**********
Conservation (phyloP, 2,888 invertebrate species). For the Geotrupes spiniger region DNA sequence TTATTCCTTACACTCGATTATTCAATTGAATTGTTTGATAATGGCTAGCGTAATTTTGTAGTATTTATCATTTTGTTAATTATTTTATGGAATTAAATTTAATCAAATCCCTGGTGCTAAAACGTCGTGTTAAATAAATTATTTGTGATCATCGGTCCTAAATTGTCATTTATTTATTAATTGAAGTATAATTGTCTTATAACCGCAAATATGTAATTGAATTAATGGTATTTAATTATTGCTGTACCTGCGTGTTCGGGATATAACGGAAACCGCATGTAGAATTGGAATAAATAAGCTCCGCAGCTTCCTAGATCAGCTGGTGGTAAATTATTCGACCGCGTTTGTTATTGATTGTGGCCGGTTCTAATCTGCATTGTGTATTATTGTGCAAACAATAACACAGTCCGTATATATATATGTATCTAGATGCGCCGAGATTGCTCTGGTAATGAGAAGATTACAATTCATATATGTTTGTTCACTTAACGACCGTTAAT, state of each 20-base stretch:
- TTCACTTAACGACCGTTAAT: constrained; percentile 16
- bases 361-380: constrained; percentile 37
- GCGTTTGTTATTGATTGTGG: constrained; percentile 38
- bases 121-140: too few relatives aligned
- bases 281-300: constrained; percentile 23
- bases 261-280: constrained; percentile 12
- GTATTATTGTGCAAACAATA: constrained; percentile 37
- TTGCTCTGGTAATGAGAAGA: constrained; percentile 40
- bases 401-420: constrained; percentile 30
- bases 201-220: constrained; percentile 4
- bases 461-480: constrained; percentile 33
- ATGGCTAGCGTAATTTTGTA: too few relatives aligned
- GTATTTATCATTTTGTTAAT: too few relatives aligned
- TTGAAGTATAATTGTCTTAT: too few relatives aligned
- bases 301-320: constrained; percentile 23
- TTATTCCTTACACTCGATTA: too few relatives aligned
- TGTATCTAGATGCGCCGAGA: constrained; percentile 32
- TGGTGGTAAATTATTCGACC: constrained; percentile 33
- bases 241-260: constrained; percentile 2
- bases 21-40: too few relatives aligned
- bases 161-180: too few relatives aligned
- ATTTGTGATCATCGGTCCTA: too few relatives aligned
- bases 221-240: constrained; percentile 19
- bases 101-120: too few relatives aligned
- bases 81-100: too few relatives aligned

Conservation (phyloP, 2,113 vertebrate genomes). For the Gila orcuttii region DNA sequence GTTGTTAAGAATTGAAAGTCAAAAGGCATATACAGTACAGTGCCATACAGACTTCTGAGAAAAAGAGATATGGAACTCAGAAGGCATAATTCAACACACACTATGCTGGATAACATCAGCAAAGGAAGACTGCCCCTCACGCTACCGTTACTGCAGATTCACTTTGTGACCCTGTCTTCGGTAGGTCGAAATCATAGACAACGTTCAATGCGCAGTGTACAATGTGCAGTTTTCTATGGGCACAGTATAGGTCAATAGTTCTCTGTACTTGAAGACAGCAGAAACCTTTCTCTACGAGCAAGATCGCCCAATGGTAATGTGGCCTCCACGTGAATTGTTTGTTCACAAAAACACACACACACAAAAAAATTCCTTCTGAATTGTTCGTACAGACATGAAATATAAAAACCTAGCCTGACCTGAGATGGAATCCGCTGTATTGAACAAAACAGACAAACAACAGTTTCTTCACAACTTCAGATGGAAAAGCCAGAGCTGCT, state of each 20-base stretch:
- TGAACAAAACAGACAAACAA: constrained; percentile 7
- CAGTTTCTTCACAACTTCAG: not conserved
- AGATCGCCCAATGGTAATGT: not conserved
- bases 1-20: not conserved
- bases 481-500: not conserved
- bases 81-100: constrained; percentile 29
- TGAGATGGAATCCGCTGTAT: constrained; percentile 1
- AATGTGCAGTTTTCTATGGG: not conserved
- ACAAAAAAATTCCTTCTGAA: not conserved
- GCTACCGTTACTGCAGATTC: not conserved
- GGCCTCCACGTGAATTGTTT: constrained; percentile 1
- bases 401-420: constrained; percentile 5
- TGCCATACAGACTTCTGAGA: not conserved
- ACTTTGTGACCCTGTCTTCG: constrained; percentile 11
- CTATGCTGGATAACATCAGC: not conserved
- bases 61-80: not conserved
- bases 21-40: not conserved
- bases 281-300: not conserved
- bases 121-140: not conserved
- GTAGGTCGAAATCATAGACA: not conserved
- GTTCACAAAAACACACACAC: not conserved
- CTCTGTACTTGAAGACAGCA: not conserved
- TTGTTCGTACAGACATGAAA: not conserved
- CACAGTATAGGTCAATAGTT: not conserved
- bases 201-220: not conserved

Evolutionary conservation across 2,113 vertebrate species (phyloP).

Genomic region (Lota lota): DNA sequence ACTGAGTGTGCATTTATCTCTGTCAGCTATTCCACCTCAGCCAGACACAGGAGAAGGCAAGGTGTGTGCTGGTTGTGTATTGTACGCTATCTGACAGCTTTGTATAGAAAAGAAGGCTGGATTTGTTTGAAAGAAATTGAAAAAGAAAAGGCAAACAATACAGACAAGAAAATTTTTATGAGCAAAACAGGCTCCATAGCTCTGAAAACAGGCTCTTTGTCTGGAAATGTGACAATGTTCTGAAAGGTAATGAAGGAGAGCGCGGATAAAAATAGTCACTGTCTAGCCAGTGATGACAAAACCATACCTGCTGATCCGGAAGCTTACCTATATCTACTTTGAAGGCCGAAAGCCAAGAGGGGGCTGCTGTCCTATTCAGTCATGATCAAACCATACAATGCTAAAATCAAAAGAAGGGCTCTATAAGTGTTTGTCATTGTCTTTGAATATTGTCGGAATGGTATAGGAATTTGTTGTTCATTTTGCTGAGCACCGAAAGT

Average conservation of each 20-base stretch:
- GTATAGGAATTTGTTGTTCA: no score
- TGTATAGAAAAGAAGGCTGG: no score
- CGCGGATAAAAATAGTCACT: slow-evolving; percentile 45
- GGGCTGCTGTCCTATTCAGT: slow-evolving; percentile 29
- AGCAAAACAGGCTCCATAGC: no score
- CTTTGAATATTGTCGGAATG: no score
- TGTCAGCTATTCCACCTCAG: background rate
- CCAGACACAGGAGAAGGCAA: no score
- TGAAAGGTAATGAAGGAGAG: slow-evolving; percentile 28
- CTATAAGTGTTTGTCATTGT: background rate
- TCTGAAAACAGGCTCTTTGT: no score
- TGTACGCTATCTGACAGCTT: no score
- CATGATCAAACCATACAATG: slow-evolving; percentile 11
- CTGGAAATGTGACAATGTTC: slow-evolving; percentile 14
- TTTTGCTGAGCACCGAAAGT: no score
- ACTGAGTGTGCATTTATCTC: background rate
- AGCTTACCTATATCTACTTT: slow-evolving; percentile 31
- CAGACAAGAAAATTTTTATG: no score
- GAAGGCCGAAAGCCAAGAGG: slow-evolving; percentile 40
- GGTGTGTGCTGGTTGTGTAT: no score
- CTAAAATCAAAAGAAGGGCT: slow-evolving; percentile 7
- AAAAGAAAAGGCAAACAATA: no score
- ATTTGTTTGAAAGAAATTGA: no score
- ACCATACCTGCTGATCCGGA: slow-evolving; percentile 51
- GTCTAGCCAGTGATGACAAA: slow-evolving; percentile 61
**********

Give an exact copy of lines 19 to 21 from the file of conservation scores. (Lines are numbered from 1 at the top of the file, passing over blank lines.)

- TGGTGGTAAATTATTCGACC: constrained; percentile 33
- bases 241-260: constrained; percentile 2
- bases 21-40: too few relatives aligned